You and your partner will experience a lot of milestones in your life together: living together, meeting each other’s families, traveling, and maybe even getting a pet. Adopting a pet with your significant other is a substantial commitment.
Are you going to go for a small, furry friend like a cat, or a cute, cold-blood creature like a gecko?
When picking a pet with your partner, take these tips into consideration.
1. What Type of Pet Do You Want?
While you may be a dog person through-and-through, your partner may not be so convinced. Talking about what type of pet and the responsibilities that come with each is one of the first conversations you should have.
With dogs comes regular walks, a lot of attention, training, grooming, feeding, and so on. If you are considering a cat, you may want to figure out who will clean the litterbox and when. If you are trying to convince your partner you should adopt a dog, you could show them cute pictures like of these French bulldog puppies.
2. Think About Your Circumstances
Are you two living on your own? Are you financially secure enough to afford the regular, and unexpected costs, of pet ownership? Food and other supplies may not seem too expensive, but can you afford regular vet visits?
If you are planning to move soon, travel, or have significant events coming up in the near future that will take up a lot of time, getting a pet right now may not be realistic. If you and/or your partner have jobs that keep you away from home for most of the day, a pet that is reliant on human interaction or needs regular attention may not be for you.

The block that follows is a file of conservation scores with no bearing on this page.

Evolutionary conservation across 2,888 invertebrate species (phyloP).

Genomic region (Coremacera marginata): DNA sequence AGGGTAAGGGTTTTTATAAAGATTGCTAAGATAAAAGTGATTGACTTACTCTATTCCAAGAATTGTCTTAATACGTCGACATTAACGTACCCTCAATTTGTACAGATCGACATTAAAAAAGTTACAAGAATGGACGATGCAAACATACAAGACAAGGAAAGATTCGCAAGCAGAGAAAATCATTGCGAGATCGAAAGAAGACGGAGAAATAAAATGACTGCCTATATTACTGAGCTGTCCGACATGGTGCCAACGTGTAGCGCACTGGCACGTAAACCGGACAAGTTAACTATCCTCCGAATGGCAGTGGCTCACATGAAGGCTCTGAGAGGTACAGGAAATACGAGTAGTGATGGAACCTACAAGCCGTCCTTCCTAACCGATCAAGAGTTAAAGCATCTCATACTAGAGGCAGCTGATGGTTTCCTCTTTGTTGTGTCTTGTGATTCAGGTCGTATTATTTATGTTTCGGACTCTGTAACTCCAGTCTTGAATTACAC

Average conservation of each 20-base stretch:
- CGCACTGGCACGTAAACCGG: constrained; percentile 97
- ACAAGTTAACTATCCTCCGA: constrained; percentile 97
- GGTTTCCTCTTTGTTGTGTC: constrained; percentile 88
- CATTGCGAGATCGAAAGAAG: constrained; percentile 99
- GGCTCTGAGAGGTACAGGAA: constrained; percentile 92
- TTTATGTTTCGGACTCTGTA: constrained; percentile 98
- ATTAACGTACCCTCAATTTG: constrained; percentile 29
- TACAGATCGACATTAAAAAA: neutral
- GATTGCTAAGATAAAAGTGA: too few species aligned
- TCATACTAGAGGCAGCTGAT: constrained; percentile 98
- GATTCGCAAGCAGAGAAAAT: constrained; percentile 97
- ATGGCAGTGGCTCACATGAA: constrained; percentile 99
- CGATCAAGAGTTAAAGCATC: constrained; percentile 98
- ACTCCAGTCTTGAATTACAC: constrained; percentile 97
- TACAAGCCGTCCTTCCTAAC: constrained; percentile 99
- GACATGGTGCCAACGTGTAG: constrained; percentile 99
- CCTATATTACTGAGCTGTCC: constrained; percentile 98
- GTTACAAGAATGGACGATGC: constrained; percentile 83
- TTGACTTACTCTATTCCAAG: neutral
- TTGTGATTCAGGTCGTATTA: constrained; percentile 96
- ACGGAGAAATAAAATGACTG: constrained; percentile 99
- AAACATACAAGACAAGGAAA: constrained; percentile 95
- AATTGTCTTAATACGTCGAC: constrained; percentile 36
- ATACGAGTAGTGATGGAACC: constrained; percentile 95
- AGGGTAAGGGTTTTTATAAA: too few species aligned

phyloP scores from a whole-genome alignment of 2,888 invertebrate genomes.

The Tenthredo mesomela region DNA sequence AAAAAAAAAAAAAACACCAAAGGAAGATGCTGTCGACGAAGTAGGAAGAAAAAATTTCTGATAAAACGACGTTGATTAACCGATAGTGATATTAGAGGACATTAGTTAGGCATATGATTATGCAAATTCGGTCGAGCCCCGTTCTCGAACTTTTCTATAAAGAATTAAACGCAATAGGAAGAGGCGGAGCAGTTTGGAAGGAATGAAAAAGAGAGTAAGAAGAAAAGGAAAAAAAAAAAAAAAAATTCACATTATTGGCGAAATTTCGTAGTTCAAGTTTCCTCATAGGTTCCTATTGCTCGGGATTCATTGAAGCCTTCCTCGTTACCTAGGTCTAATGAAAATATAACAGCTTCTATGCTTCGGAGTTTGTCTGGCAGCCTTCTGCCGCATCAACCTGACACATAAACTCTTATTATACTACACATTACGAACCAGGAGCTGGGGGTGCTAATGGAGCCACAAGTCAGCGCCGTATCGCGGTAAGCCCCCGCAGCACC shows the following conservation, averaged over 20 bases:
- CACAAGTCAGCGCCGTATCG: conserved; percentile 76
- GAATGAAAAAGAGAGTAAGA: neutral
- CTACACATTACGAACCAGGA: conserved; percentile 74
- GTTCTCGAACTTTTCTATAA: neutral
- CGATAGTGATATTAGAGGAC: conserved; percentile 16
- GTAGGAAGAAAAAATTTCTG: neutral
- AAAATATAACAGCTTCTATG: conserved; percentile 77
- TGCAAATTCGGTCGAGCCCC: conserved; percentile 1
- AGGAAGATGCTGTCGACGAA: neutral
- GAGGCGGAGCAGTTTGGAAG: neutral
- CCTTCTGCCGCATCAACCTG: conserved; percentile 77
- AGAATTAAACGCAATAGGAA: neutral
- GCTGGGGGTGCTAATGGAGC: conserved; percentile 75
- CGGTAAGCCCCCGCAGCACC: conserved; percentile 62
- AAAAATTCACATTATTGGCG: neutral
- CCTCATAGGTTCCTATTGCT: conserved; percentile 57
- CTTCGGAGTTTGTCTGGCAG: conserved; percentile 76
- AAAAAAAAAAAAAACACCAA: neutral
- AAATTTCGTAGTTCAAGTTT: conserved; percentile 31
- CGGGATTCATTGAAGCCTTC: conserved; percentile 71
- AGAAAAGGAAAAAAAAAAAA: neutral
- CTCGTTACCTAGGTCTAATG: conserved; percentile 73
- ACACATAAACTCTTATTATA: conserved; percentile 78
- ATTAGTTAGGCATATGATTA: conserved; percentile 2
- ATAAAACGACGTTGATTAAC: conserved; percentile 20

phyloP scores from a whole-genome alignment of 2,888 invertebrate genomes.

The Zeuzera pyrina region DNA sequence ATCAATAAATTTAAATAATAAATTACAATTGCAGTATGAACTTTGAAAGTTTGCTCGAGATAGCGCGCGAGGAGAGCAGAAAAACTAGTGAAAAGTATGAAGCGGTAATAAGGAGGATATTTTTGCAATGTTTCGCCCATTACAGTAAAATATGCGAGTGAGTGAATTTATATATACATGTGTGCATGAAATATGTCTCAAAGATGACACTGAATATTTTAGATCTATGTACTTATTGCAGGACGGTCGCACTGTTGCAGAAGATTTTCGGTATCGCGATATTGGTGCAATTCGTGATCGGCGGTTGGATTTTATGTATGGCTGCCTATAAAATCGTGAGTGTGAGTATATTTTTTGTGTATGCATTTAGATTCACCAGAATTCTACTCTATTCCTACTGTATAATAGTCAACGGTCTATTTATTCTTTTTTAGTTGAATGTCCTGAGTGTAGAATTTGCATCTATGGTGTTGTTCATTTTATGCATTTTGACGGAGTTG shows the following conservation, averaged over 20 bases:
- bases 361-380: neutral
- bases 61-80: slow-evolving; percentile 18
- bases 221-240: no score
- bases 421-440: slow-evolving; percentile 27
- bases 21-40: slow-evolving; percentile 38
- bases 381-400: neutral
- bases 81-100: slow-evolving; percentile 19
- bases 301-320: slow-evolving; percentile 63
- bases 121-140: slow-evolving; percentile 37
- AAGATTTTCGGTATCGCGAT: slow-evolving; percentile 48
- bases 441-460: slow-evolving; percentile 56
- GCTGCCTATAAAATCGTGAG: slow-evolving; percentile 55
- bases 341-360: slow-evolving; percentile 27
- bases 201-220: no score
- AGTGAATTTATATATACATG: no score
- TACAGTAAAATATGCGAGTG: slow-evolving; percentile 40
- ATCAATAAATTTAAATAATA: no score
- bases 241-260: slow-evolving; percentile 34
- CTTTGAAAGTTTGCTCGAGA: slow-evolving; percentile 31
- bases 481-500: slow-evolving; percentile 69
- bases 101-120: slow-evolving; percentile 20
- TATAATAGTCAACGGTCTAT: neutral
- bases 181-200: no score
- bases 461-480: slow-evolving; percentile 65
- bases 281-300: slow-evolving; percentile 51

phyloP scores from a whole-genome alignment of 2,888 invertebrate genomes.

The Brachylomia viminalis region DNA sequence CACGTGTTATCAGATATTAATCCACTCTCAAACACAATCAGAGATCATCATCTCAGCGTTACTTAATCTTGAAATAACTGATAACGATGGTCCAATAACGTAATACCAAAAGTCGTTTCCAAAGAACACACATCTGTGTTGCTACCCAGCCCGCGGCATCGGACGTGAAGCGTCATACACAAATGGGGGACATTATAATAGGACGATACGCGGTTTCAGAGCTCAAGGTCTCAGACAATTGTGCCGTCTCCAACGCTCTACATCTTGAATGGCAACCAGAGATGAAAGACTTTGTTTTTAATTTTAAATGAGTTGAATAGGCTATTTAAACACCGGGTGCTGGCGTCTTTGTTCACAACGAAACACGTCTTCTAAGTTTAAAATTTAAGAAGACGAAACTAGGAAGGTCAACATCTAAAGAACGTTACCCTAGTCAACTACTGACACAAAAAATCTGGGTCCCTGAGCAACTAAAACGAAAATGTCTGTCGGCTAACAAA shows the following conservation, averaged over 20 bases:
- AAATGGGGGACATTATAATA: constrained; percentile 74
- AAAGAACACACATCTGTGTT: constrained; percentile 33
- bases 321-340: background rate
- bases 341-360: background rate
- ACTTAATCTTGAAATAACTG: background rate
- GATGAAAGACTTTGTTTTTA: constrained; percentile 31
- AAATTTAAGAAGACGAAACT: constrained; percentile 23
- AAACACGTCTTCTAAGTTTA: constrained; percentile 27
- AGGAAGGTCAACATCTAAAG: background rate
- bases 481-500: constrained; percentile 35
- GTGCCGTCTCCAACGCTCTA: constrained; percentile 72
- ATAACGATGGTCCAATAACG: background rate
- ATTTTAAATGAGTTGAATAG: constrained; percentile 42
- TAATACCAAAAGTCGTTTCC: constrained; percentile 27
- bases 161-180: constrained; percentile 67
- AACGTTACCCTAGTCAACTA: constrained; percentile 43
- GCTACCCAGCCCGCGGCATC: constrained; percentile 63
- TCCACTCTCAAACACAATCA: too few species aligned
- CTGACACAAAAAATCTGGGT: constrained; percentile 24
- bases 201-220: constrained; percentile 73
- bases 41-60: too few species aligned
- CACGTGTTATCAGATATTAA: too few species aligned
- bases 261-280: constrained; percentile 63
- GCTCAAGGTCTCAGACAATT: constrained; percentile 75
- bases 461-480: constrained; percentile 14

3. Have an Honest Talk About Your Future
The average lifespan of a household pet like a hamster or mouse is about 4 years of age. Dogs and cats live to around 10-15 years old on average. If the idea of being with the same person for the next 15 years is scary, you may not want to devote your life together to a pet.
Bringing a pet into an emotionally unstable home may seem like a good idea to help repair your relationship, but stress can have an adverse effect on an animal’s health.
4. Talk to Family Members
If you have family members (or even friends) at your home regularly, you may want to ask for their opinions to help you make a decision. If a family member or friend is allergic to a certain kind of pet, that may sway your decision as well.
If you will need to ask family or friends for pet-sitting help, they should know about your plans.
Picking a Pet Perfectly
Picking a pet with your significant other is a commitment that shouldn’t be taken lightly. Have an honest talk about what your priorities are and what each of you wants in life and your relationship. A pet is a commitment, not an impulse buy.
For more advice on all things animals, wild and tame, check out the rest of our blog!